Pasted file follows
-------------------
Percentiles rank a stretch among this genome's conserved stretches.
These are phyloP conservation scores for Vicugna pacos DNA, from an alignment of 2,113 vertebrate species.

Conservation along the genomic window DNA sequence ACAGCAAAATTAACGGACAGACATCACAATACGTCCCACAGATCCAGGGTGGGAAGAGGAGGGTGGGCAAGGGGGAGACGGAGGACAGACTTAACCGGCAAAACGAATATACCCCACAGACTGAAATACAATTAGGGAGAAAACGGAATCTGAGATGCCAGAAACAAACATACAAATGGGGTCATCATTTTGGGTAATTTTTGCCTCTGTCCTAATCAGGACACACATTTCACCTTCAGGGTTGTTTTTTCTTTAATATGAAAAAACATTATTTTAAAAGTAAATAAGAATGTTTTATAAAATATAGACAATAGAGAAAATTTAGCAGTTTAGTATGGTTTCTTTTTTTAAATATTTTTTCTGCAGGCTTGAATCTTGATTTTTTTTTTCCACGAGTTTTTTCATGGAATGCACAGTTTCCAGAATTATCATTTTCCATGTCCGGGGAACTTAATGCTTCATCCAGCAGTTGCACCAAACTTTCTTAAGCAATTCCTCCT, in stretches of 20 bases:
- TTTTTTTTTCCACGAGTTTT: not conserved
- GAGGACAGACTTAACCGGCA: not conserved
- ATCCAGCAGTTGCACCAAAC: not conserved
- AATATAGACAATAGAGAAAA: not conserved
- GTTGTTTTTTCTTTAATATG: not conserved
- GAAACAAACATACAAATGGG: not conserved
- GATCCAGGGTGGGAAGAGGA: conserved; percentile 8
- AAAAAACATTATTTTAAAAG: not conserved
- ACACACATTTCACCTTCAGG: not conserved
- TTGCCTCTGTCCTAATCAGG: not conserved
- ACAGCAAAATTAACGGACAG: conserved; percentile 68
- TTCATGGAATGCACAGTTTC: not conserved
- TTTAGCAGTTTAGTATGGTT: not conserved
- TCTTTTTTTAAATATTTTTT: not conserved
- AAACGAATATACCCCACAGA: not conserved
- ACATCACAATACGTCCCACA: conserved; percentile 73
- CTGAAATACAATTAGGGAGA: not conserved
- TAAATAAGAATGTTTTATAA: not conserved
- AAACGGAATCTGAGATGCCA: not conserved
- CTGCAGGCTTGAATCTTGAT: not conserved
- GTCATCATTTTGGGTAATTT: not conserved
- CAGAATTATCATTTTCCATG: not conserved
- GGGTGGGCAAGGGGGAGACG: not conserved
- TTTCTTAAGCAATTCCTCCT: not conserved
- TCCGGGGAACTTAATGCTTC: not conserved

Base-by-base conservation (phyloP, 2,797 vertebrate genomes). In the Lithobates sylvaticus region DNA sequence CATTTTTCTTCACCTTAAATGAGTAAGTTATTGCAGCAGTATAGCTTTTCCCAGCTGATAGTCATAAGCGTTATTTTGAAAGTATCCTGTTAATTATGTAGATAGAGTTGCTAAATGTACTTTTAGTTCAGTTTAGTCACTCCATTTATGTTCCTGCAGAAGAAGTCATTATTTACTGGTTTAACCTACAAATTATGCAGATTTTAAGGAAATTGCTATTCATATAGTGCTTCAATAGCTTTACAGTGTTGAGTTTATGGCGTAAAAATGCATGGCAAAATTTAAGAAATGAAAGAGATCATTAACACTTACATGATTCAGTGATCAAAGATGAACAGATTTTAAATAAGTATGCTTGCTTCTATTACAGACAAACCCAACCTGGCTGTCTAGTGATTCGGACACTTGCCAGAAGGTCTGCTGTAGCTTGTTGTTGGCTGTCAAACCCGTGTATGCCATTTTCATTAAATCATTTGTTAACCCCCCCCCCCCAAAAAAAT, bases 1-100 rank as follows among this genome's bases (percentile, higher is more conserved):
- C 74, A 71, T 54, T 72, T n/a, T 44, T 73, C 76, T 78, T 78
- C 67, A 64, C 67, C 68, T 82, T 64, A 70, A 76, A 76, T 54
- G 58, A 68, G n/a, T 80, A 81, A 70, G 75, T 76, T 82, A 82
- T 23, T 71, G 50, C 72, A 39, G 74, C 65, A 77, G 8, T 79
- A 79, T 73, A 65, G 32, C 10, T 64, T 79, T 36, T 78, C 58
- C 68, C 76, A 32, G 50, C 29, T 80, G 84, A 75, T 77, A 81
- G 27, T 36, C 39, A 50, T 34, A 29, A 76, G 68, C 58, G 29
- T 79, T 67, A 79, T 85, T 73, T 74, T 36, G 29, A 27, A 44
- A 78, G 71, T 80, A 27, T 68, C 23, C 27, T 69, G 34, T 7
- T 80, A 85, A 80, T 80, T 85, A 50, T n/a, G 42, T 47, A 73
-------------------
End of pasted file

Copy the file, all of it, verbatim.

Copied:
Percentiles rank a stretch among this genome's conserved stretches.
These are phyloP conservation scores for Vicugna pacos DNA, from an alignment of 2,113 vertebrate species.

Conservation along the genomic window DNA sequence ACAGCAAAATTAACGGACAGACATCACAATACGTCCCACAGATCCAGGGTGGGAAGAGGAGGGTGGGCAAGGGGGAGACGGAGGACAGACTTAACCGGCAAAACGAATATACCCCACAGACTGAAATACAATTAGGGAGAAAACGGAATCTGAGATGCCAGAAACAAACATACAAATGGGGTCATCATTTTGGGTAATTTTTGCCTCTGTCCTAATCAGGACACACATTTCACCTTCAGGGTTGTTTTTTCTTTAATATGAAAAAACATTATTTTAAAAGTAAATAAGAATGTTTTATAAAATATAGACAATAGAGAAAATTTAGCAGTTTAGTATGGTTTCTTTTTTTAAATATTTTTTCTGCAGGCTTGAATCTTGATTTTTTTTTTCCACGAGTTTTTTCATGGAATGCACAGTTTCCAGAATTATCATTTTCCATGTCCGGGGAACTTAATGCTTCATCCAGCAGTTGCACCAAACTTTCTTAAGCAATTCCTCCT, in stretches of 20 bases:
- TTTTTTTTTCCACGAGTTTT: not conserved
- GAGGACAGACTTAACCGGCA: not conserved
- ATCCAGCAGTTGCACCAAAC: not conserved
- AATATAGACAATAGAGAAAA: not conserved
- GTTGTTTTTTCTTTAATATG: not conserved
- GAAACAAACATACAAATGGG: not conserved
- GATCCAGGGTGGGAAGAGGA: conserved; percentile 8
- AAAAAACATTATTTTAAAAG: not conserved
- ACACACATTTCACCTTCAGG: not conserved
- TTGCCTCTGTCCTAATCAGG: not conserved
- ACAGCAAAATTAACGGACAG: conserved; percentile 68
- TTCATGGAATGCACAGTTTC: not conserved
- TTTAGCAGTTTAGTATGGTT: not conserved
- TCTTTTTTTAAATATTTTTT: not conserved
- AAACGAATATACCCCACAGA: not conserved
- ACATCACAATACGTCCCACA: conserved; percentile 73
- CTGAAATACAATTAGGGAGA: not conserved
- TAAATAAGAATGTTTTATAA: not conserved
- AAACGGAATCTGAGATGCCA: not conserved
- CTGCAGGCTTGAATCTTGAT: not conserved
- GTCATCATTTTGGGTAATTT: not conserved
- CAGAATTATCATTTTCCATG: not conserved
- GGGTGGGCAAGGGGGAGACG: not conserved
- TTTCTTAAGCAATTCCTCCT: not conserved
- TCCGGGGAACTTAATGCTTC: not conserved

Base-by-base conservation (phyloP, 2,797 vertebrate genomes). In the Lithobates sylvaticus region DNA sequence CATTTTTCTTCACCTTAAATGAGTAAGTTATTGCAGCAGTATAGCTTTTCCCAGCTGATAGTCATAAGCGTTATTTTGAAAGTATCCTGTTAATTATGTAGATAGAGTTGCTAAATGTACTTTTAGTTCAGTTTAGTCACTCCATTTATGTTCCTGCAGAAGAAGTCATTATTTACTGGTTTAACCTACAAATTATGCAGATTTTAAGGAAATTGCTATTCATATAGTGCTTCAATAGCTTTACAGTGTTGAGTTTATGGCGTAAAAATGCATGGCAAAATTTAAGAAATGAAAGAGATCATTAACACTTACATGATTCAGTGATCAAAGATGAACAGATTTTAAATAAGTATGCTTGCTTCTATTACAGACAAACCCAACCTGGCTGTCTAGTGATTCGGACACTTGCCAGAAGGTCTGCTGTAGCTTGTTGTTGGCTGTCAAACCCGTGTATGCCATTTTCATTAAATCATTTGTTAACCCCCCCCCCCCAAAAAAAT, bases 1-100 rank as follows among this genome's bases (percentile, higher is more conserved):
- C 74, A 71, T 54, T 72, T n/a, T 44, T 73, C 76, T 78, T 78
- C 67, A 64, C 67, C 68, T 82, T 64, A 70, A 76, A 76, T 54
- G 58, A 68, G n/a, T 80, A 81, A 70, G 75, T 76, T 82, A 82
- T 23, T 71, G 50, C 72, A 39, G 74, C 65, A 77, G 8, T 79
- A 79, T 73, A 65, G 32, C 10, T 64, T 79, T 36, T 78, C 58
- C 68, C 76, A 32, G 50, C 29, T 80, G 84, A 75, T 77, A 81
- G 27, T 36, C 39, A 50, T 34, A 29, A 76, G 68, C 58, G 29
- T 79, T 67, A 79, T 85, T 73, T 74, T 36, G 29, A 27, A 44
- A 78, G 71, T 80, A 27, T 68, C 23, C 27, T 69, G 34, T 7
- T 80, A 85, A 80, T 80, T 85, A 50, T n/a, G 42, T 47, A 73